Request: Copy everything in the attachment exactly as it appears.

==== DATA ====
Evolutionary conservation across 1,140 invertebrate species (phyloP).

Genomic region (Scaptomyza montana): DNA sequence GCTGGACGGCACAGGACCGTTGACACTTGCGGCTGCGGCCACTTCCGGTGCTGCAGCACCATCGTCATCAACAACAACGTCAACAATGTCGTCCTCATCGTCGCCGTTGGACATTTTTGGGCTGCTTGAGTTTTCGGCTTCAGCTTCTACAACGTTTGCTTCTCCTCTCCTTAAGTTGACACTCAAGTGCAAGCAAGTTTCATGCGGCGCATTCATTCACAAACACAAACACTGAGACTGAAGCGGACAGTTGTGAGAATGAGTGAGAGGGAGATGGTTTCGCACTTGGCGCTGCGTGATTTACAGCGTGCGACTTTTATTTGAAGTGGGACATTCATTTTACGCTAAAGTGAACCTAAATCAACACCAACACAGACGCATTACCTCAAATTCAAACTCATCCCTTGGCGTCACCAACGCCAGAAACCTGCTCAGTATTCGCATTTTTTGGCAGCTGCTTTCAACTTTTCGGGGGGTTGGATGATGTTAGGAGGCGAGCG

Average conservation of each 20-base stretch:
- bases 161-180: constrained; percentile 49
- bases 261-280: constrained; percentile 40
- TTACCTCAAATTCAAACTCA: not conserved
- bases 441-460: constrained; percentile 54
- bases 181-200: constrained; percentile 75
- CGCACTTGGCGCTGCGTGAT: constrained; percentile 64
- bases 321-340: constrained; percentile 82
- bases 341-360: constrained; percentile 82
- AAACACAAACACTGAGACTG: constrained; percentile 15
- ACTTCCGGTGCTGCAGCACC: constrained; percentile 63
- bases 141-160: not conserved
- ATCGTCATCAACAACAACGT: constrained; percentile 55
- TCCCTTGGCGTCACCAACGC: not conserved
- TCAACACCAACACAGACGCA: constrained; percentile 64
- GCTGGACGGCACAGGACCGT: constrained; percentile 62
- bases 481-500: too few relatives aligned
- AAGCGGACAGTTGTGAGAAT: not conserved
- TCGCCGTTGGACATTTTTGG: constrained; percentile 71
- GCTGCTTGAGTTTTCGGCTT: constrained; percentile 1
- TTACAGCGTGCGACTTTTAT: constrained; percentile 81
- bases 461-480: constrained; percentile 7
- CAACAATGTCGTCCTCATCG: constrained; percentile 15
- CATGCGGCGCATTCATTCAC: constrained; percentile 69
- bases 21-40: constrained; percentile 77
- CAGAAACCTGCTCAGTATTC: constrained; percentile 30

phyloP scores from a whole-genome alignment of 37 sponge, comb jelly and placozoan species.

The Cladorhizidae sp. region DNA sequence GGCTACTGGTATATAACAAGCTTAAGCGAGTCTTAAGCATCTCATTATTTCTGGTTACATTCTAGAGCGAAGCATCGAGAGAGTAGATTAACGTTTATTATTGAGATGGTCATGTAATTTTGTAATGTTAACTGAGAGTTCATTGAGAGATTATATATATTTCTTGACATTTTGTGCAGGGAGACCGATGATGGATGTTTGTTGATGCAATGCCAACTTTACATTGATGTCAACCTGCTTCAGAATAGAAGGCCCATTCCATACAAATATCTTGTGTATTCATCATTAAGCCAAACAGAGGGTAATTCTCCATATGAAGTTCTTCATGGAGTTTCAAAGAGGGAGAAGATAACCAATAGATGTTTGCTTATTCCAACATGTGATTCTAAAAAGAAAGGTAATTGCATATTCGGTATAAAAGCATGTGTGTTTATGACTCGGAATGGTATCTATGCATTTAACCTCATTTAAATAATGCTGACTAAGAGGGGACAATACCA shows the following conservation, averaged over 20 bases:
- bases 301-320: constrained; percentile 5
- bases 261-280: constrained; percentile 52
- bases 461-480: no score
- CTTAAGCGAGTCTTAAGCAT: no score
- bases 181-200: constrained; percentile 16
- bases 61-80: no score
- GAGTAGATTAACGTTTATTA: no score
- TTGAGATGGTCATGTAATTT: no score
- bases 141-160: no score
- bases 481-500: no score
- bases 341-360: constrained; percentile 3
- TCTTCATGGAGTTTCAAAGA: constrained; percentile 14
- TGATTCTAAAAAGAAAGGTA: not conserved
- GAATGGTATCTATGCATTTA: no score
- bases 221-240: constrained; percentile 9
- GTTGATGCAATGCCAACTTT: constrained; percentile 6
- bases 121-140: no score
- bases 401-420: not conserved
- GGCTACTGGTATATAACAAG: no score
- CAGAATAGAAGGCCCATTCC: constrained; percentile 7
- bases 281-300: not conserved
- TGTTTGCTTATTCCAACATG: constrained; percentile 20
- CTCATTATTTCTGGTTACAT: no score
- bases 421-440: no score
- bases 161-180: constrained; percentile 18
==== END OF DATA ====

Evolutionary conservation across 1,140 invertebrate species (phyloP).

Genomic region (Scaptomyza montana): DNA sequence GCTGGACGGCACAGGACCGTTGACACTTGCGGCTGCGGCCACTTCCGGTGCTGCAGCACCATCGTCATCAACAACAACGTCAACAATGTCGTCCTCATCGTCGCCGTTGGACATTTTTGGGCTGCTTGAGTTTTCGGCTTCAGCTTCTACAACGTTTGCTTCTCCTCTCCTTAAGTTGACACTCAAGTGCAAGCAAGTTTCATGCGGCGCATTCATTCACAAACACAAACACTGAGACTGAAGCGGACAGTTGTGAGAATGAGTGAGAGGGAGATGGTTTCGCACTTGGCGCTGCGTGATTTACAGCGTGCGACTTTTATTTGAAGTGGGACATTCATTTTACGCTAAAGTGAACCTAAATCAACACCAACACAGACGCATTACCTCAAATTCAAACTCATCCCTTGGCGTCACCAACGCCAGAAACCTGCTCAGTATTCGCATTTTTTGGCAGCTGCTTTCAACTTTTCGGGGGGTTGGATGATGTTAGGAGGCGAGCG

Average conservation of each 20-base stretch:
- bases 161-180: constrained; percentile 49
- bases 261-280: constrained; percentile 40
- TTACCTCAAATTCAAACTCA: not conserved
- bases 441-460: constrained; percentile 54
- bases 181-200: constrained; percentile 75
- CGCACTTGGCGCTGCGTGAT: constrained; percentile 64
- bases 321-340: constrained; percentile 82
- bases 341-360: constrained; percentile 82
- AAACACAAACACTGAGACTG: constrained; percentile 15
- ACTTCCGGTGCTGCAGCACC: constrained; percentile 63
- bases 141-160: not conserved
- ATCGTCATCAACAACAACGT: constrained; percentile 55
- TCCCTTGGCGTCACCAACGC: not conserved
- TCAACACCAACACAGACGCA: constrained; percentile 64
- GCTGGACGGCACAGGACCGT: constrained; percentile 62
- bases 481-500: too few relatives aligned
- AAGCGGACAGTTGTGAGAAT: not conserved
- TCGCCGTTGGACATTTTTGG: constrained; percentile 71
- GCTGCTTGAGTTTTCGGCTT: constrained; percentile 1
- TTACAGCGTGCGACTTTTAT: constrained; percentile 81
- bases 461-480: constrained; percentile 7
- CAACAATGTCGTCCTCATCG: constrained; percentile 15
- CATGCGGCGCATTCATTCAC: constrained; percentile 69
- bases 21-40: constrained; percentile 77
- CAGAAACCTGCTCAGTATTC: constrained; percentile 30

phyloP scores from a whole-genome alignment of 37 sponge, comb jelly and placozoan species.

The Cladorhizidae sp. region DNA sequence GGCTACTGGTATATAACAAGCTTAAGCGAGTCTTAAGCATCTCATTATTTCTGGTTACATTCTAGAGCGAAGCATCGAGAGAGTAGATTAACGTTTATTATTGAGATGGTCATGTAATTTTGTAATGTTAACTGAGAGTTCATTGAGAGATTATATATATTTCTTGACATTTTGTGCAGGGAGACCGATGATGGATGTTTGTTGATGCAATGCCAACTTTACATTGATGTCAACCTGCTTCAGAATAGAAGGCCCATTCCATACAAATATCTTGTGTATTCATCATTAAGCCAAACAGAGGGTAATTCTCCATATGAAGTTCTTCATGGAGTTTCAAAGAGGGAGAAGATAACCAATAGATGTTTGCTTATTCCAACATGTGATTCTAAAAAGAAAGGTAATTGCATATTCGGTATAAAAGCATGTGTGTTTATGACTCGGAATGGTATCTATGCATTTAACCTCATTTAAATAATGCTGACTAAGAGGGGACAATACCA shows the following conservation, averaged over 20 bases:
- bases 301-320: constrained; percentile 5
- bases 261-280: constrained; percentile 52
- bases 461-480: no score
- CTTAAGCGAGTCTTAAGCAT: no score
- bases 181-200: constrained; percentile 16
- bases 61-80: no score
- GAGTAGATTAACGTTTATTA: no score
- TTGAGATGGTCATGTAATTT: no score
- bases 141-160: no score
- bases 481-500: no score
- bases 341-360: constrained; percentile 3
- TCTTCATGGAGTTTCAAAGA: constrained; percentile 14
- TGATTCTAAAAAGAAAGGTA: not conserved
- GAATGGTATCTATGCATTTA: no score
- bases 221-240: constrained; percentile 9
- GTTGATGCAATGCCAACTTT: constrained; percentile 6
- bases 121-140: no score
- bases 401-420: not conserved
- GGCTACTGGTATATAACAAG: no score
- CAGAATAGAAGGCCCATTCC: constrained; percentile 7
- bases 281-300: not conserved
- TGTTTGCTTATTCCAACATG: constrained; percentile 20
- CTCATTATTTCTGGTTACAT: no score
- bases 421-440: no score
- bases 161-180: constrained; percentile 18